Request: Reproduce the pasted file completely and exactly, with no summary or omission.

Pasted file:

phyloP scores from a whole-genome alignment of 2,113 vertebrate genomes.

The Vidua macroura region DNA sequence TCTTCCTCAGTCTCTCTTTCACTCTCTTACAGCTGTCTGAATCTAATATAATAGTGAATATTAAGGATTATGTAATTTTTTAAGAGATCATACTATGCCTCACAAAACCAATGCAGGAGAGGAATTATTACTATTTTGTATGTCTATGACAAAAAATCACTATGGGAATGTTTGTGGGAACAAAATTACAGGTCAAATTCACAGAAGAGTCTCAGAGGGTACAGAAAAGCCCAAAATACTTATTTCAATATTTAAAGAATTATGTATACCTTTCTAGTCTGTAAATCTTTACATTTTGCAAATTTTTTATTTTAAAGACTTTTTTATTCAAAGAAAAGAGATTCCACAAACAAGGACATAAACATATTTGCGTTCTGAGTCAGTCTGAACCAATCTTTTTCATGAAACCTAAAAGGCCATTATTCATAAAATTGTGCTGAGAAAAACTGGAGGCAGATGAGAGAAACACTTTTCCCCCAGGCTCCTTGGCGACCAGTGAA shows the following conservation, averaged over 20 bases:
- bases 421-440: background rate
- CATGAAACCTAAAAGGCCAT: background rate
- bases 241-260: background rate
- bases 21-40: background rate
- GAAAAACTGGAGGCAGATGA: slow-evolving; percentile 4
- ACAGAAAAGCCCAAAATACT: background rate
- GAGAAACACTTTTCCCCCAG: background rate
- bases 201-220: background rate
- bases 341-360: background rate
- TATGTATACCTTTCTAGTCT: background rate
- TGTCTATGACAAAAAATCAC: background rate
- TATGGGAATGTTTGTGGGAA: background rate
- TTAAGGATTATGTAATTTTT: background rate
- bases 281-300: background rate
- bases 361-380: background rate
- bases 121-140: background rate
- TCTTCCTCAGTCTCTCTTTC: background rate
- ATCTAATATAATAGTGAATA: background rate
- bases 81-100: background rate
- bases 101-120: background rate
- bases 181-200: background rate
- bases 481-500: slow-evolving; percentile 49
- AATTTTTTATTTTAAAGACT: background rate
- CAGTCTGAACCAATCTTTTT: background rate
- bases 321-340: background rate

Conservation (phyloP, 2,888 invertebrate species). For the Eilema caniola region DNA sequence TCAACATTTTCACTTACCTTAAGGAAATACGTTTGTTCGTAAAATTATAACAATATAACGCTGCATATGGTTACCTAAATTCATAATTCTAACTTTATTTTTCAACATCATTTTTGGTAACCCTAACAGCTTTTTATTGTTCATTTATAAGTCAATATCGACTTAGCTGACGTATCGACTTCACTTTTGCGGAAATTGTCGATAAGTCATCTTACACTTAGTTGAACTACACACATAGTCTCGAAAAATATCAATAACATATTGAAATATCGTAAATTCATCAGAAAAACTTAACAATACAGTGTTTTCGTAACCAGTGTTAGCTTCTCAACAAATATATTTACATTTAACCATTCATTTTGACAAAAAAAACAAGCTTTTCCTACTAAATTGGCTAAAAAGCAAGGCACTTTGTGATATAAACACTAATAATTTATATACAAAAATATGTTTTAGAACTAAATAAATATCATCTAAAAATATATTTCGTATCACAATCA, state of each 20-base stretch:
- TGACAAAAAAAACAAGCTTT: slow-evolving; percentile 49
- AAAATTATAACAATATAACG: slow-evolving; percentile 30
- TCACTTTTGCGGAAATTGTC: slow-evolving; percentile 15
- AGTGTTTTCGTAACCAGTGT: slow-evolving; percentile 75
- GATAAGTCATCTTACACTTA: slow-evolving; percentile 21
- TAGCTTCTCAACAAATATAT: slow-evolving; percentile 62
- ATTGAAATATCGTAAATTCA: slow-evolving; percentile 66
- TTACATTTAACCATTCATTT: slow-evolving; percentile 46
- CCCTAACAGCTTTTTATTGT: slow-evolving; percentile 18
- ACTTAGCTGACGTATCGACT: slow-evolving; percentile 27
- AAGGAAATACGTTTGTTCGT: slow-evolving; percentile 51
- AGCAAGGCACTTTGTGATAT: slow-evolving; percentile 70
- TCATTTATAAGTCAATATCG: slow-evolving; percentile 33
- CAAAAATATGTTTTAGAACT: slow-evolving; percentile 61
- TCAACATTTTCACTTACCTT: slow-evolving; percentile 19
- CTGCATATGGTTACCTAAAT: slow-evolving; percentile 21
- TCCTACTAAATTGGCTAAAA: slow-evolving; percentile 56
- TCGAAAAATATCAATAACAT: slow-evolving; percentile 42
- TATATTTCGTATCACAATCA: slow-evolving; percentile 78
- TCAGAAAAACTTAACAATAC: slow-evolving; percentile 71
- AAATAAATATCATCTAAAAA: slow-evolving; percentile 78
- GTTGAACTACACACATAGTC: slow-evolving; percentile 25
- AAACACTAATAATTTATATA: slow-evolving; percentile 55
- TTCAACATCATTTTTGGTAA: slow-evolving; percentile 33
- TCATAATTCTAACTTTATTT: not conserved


phyloP scores from a whole-genome alignment of 2,113 vertebrate genomes.

The Vidua macroura region DNA sequence TCTTCCTCAGTCTCTCTTTCACTCTCTTACAGCTGTCTGAATCTAATATAATAGTGAATATTAAGGATTATGTAATTTTTTAAGAGATCATACTATGCCTCACAAAACCAATGCAGGAGAGGAATTATTACTATTTTGTATGTCTATGACAAAAAATCACTATGGGAATGTTTGTGGGAACAAAATTACAGGTCAAATTCACAGAAGAGTCTCAGAGGGTACAGAAAAGCCCAAAATACTTATTTCAATATTTAAAGAATTATGTATACCTTTCTAGTCTGTAAATCTTTACATTTTGCAAATTTTTTATTTTAAAGACTTTTTTATTCAAAGAAAAGAGATTCCACAAACAAGGACATAAACATATTTGCGTTCTGAGTCAGTCTGAACCAATCTTTTTCATGAAACCTAAAAGGCCATTATTCATAAAATTGTGCTGAGAAAAACTGGAGGCAGATGAGAGAAACACTTTTCCCCCAGGCTCCTTGGCGACCAGTGAA shows the following conservation, averaged over 20 bases:
- bases 421-440: background rate
- CATGAAACCTAAAAGGCCAT: background rate
- bases 241-260: background rate
- bases 21-40: background rate
- GAAAAACTGGAGGCAGATGA: slow-evolving; percentile 4
- ACAGAAAAGCCCAAAATACT: background rate
- GAGAAACACTTTTCCCCCAG: background rate
- bases 201-220: background rate
- bases 341-360: background rate
- TATGTATACCTTTCTAGTCT: background rate
- TGTCTATGACAAAAAATCAC: background rate
- TATGGGAATGTTTGTGGGAA: background rate
- TTAAGGATTATGTAATTTTT: background rate
- bases 281-300: background rate
- bases 361-380: background rate
- bases 121-140: background rate
- TCTTCCTCAGTCTCTCTTTC: background rate
- ATCTAATATAATAGTGAATA: background rate
- bases 81-100: background rate
- bases 101-120: background rate
- bases 181-200: background rate
- bases 481-500: slow-evolving; percentile 49
- AATTTTTTATTTTAAAGACT: background rate
- CAGTCTGAACCAATCTTTTT: background rate
- bases 321-340: background rate

Conservation (phyloP, 2,888 invertebrate species). For the Eilema caniola region DNA sequence TCAACATTTTCACTTACCTTAAGGAAATACGTTTGTTCGTAAAATTATAACAATATAACGCTGCATATGGTTACCTAAATTCATAATTCTAACTTTATTTTTCAACATCATTTTTGGTAACCCTAACAGCTTTTTATTGTTCATTTATAAGTCAATATCGACTTAGCTGACGTATCGACTTCACTTTTGCGGAAATTGTCGATAAGTCATCTTACACTTAGTTGAACTACACACATAGTCTCGAAAAATATCAATAACATATTGAAATATCGTAAATTCATCAGAAAAACTTAACAATACAGTGTTTTCGTAACCAGTGTTAGCTTCTCAACAAATATATTTACATTTAACCATTCATTTTGACAAAAAAAACAAGCTTTTCCTACTAAATTGGCTAAAAAGCAAGGCACTTTGTGATATAAACACTAATAATTTATATACAAAAATATGTTTTAGAACTAAATAAATATCATCTAAAAATATATTTCGTATCACAATCA, state of each 20-base stretch:
- TGACAAAAAAAACAAGCTTT: slow-evolving; percentile 49
- AAAATTATAACAATATAACG: slow-evolving; percentile 30
- TCACTTTTGCGGAAATTGTC: slow-evolving; percentile 15
- AGTGTTTTCGTAACCAGTGT: slow-evolving; percentile 75
- GATAAGTCATCTTACACTTA: slow-evolving; percentile 21
- TAGCTTCTCAACAAATATAT: slow-evolving; percentile 62
- ATTGAAATATCGTAAATTCA: slow-evolving; percentile 66
- TTACATTTAACCATTCATTT: slow-evolving; percentile 46
- CCCTAACAGCTTTTTATTGT: slow-evolving; percentile 18
- ACTTAGCTGACGTATCGACT: slow-evolving; percentile 27
- AAGGAAATACGTTTGTTCGT: slow-evolving; percentile 51
- AGCAAGGCACTTTGTGATAT: slow-evolving; percentile 70
- TCATTTATAAGTCAATATCG: slow-evolving; percentile 33
- CAAAAATATGTTTTAGAACT: slow-evolving; percentile 61
- TCAACATTTTCACTTACCTT: slow-evolving; percentile 19
- CTGCATATGGTTACCTAAAT: slow-evolving; percentile 21
- TCCTACTAAATTGGCTAAAA: slow-evolving; percentile 56
- TCGAAAAATATCAATAACAT: slow-evolving; percentile 42
- TATATTTCGTATCACAATCA: slow-evolving; percentile 78
- TCAGAAAAACTTAACAATAC: slow-evolving; percentile 71
- AAATAAATATCATCTAAAAA: slow-evolving; percentile 78
- GTTGAACTACACACATAGTC: slow-evolving; percentile 25
- AAACACTAATAATTTATATA: slow-evolving; percentile 55
- TTCAACATCATTTTTGGTAA: slow-evolving; percentile 33
- TCATAATTCTAACTTTATTT: not conserved